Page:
|Exploring Edison - The DS18B20 1-Wire Temperature Sensor
|Written by Harry Fairhead
|Monday, 07 March 2016
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We already know how the master sends a one and a zero the protocol for the device is exactly the same except that the master still provides the slots starting pulse.
That is the master starts a 60 microsecond slot by pulling the bus down for a bit more than 1 microsecond. Then the device either holds the line down for a further 15 microseconds minimum or it simply allows the line to float high. See below for the exact timings:
So all we have to do to read bits is to pull the line down for just a bit more than 1 microsecond and then sample the bus at the end of a 15 microsecond pause.
The readBit function pulls the line low for about 1.5 microsecond and measures the line state at around 12.5 microseconds. The total slot time is around 630 microseconds. Again it is better to use busy waits as the time periods are short and need to be repeatable.
A logic analyzer shows the typical pattern of bits from the device:
The narrow initial low pulse corresponding to a one slot is 1.5 microseconds and the longer low pulses corresponding to a zero slot is 28 microseconds with the slot lasting 690 microseconds.
After using the program for a lot of measurements it turns out the a loop time of 450 iterations reduces the error rate considerably. It seems earlier is better.
Initiating A Temperature Conversion
Our next task is to send a Convert command 0x44.
This starts the DS18B20 making a temperature measurement. Depending on the resolution selected this can take as long as 750ms. How the device tells the master that the measurement has completed depends on the mode it is operating in but using an external power line, i.e. not using parasitic mode, the device sends a zero bit in response to a bit read until it is completed when it sends a 1.
As we already have a readBit function this is easy.
The software polls for the completion by reading the bus until it gets a 1 bit:
You can of course test the return value to check that the result has been obtained.
When the function returns the new temperature measurement is stored in the devices scratchpad memory and now all we have to do is read this.
Reading The Scratchpad
The scratchpad memory has nine bytes of storage in total and does things like control the accuracy of conversion and provide status information. However in our simple example the only two bytes of any great interest are the first two - which hold the result of a temperature conversion.
Before we move on to read the scratchpad we need a function that will read a byte. As in the case of writing a byte there is no time criticality in the time between reading bits so we don't need to take extra special care in constructing the function;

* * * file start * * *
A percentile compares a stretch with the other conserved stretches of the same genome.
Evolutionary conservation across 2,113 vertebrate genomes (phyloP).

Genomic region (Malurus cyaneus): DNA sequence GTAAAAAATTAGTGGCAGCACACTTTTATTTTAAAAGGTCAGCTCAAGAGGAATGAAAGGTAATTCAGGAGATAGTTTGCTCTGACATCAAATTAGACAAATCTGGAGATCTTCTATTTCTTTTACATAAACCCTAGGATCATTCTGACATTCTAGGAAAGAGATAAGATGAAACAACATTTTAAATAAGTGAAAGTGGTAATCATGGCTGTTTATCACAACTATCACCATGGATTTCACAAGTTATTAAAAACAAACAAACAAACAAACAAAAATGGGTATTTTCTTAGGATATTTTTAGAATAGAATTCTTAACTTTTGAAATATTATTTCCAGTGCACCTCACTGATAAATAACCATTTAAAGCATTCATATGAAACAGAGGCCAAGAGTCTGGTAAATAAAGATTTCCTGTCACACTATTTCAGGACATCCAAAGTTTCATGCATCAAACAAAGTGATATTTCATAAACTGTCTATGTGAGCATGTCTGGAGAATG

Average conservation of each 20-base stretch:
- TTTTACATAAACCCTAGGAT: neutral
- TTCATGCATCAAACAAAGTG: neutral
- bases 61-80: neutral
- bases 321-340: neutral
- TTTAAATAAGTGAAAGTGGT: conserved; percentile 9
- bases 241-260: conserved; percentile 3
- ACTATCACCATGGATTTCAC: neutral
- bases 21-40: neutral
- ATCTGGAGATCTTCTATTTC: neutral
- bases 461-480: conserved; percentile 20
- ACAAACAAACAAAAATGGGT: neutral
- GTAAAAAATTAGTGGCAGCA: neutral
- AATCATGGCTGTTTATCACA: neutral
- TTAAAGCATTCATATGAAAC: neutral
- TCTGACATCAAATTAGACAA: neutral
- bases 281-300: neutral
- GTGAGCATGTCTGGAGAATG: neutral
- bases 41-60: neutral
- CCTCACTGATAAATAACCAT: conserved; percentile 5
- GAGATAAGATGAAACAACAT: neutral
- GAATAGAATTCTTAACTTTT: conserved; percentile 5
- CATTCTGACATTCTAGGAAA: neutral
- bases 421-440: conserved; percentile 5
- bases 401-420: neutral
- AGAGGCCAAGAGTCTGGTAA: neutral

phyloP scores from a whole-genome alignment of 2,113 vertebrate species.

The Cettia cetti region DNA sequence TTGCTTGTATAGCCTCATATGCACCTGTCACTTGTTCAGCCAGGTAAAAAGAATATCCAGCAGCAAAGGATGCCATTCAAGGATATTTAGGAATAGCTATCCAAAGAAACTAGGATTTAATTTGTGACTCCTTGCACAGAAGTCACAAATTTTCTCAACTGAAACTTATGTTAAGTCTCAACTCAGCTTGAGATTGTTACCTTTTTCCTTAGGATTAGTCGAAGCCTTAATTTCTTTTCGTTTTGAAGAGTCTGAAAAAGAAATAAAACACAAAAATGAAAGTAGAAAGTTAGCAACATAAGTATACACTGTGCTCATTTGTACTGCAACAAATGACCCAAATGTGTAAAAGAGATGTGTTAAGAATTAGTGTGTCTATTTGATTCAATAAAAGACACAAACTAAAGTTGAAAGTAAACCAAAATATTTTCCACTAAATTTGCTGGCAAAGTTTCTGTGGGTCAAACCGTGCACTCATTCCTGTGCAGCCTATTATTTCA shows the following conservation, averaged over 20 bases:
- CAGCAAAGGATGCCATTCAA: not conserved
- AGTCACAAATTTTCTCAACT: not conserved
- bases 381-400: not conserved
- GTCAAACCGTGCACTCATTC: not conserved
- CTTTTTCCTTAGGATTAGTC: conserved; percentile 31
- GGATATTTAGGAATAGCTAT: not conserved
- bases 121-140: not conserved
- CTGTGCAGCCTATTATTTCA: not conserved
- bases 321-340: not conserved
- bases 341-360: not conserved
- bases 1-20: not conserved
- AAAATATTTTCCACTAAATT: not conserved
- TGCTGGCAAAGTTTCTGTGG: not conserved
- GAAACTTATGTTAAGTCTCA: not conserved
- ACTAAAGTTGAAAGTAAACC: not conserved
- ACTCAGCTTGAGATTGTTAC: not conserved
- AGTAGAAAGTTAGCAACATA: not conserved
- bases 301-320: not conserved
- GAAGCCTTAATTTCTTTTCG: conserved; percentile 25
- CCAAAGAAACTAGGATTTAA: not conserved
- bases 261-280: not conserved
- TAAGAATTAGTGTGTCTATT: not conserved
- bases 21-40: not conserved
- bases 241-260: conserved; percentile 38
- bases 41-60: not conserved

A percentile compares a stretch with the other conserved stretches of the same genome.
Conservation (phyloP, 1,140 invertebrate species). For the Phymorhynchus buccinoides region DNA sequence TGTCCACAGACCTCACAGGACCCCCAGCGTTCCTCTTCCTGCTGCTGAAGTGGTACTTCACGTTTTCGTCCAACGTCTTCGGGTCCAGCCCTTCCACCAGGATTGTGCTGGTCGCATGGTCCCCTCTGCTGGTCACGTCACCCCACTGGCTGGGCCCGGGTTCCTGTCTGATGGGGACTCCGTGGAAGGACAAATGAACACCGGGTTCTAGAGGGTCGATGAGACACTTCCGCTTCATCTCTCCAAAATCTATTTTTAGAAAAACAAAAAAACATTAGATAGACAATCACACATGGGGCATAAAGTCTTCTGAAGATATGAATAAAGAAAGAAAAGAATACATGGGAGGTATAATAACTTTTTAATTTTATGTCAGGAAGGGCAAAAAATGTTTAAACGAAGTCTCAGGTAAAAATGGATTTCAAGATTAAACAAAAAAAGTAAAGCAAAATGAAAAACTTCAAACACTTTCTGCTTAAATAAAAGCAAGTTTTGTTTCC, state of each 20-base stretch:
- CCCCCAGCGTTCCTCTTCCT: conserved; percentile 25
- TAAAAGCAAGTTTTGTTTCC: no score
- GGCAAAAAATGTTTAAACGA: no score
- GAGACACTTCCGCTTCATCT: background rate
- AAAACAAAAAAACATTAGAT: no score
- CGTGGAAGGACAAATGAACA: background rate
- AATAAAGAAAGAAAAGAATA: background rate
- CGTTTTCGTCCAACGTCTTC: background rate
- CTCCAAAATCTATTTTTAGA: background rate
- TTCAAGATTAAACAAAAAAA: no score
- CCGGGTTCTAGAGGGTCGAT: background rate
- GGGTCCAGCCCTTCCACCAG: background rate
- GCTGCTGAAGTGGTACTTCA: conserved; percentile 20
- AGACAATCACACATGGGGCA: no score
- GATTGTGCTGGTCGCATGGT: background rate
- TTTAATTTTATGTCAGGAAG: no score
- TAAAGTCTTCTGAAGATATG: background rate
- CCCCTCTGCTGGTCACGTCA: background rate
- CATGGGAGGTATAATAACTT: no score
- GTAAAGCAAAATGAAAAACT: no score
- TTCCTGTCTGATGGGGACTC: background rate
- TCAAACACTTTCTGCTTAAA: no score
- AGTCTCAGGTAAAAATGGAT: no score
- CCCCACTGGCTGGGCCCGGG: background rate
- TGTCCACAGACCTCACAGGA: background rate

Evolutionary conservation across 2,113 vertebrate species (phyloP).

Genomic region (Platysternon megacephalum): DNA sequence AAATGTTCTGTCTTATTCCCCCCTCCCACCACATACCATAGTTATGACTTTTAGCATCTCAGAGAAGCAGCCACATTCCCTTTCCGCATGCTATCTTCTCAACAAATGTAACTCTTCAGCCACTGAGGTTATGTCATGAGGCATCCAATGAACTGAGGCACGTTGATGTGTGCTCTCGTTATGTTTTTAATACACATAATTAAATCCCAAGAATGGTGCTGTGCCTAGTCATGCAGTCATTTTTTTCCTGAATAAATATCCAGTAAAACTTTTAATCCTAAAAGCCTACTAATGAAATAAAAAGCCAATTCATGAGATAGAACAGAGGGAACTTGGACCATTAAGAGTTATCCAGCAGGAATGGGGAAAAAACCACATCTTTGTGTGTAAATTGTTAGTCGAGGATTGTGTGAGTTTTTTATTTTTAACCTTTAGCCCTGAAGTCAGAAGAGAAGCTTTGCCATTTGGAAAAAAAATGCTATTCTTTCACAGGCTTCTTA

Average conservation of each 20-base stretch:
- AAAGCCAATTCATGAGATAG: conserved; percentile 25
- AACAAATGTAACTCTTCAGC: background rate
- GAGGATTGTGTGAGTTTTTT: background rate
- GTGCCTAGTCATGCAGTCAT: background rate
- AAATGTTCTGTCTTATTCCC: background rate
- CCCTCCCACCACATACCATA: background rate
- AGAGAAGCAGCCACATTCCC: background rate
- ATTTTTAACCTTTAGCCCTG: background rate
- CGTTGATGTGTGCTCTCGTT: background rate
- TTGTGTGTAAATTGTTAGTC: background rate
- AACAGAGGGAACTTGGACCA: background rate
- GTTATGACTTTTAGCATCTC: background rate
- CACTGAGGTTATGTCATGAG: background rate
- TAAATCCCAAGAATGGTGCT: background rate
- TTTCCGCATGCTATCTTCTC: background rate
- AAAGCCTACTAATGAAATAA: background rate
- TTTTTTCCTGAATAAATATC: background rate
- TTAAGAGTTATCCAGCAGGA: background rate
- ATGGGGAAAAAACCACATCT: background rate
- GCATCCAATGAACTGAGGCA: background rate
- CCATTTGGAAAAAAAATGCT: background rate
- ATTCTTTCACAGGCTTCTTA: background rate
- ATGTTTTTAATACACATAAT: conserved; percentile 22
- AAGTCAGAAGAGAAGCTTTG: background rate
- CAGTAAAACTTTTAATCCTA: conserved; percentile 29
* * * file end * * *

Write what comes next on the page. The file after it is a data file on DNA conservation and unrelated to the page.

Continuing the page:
The only difficult part is to remember that the 1-wire bus sends the least significant bit first and so this has to be shifted into the result from the right.
Now we have a readByte function getting the data is simple. We have to issue a Read Scratchpad 0xBE command and then read the nine bytes that the device returns.
However, to send the new command we have to issue a new initialization pulse and a Skip ROM 0xCC command followed by a read scratchpad command 0xBE:
Now the data is ready to read. We can read all nine bytes of it or just the first two. The device will keep track of where the read is so if you come back later and read more bytes you will get the first one not read. If you issue an initialization pulse then the device aborts the data transmission.
We only need the first two bytes which are the least and most significant bytes of the 11-bit temperature reading as a 16-bit, 2-complement integer.
Getting the Temperature
All we now have to do do is to put the two bytes together as a 16-bit integer. As the Edison supports a 16-bit int we can do this very easily:
Notice that this only works because int16_t really is a 16-bit integer. If you were to use:
Then temp1 would be correct for positive temperatures but it would give the wrong answer for negative values because the sign bit isn't propagated into the top 16 bits. If you want to use a 32-bit integer then you will have to propagate the sign bit manually:
Now we have a basic program to read the temperature and some useful 1-wire functions. The next task would be to refactor more of the code to create a function that reads the temperature on demand.
Once you have the basic bit read/write functions the rest follows fairly easily. Missing from the program given below is the ability to write to the configuration register to select the resolution, but in most cases 12-bit the default is what you want. Also missing is the CRC calculation to check for errors and most important of all the enumeration algorithm that discovers what 1-wire devices are active on the bus. The CRC is important because you will encounter an incorrect result about one in every 50 to 100 readings for one reason or another.
All the omissions are fairly straightforward to provide now that we have the low-level data functions.
One advantage of a user mode implementation is that you can easily implement some of the functions that the Kernel mode drivers often omit. You can also expand the operation to other 1-wire devices such as iButtons etc.
If anyone is interested in these contact me at Harry.Fairhead@i-programmer.info and if demand is great enough I will implement them.
|Last Updated ( Wednesday, 11 May 2016 )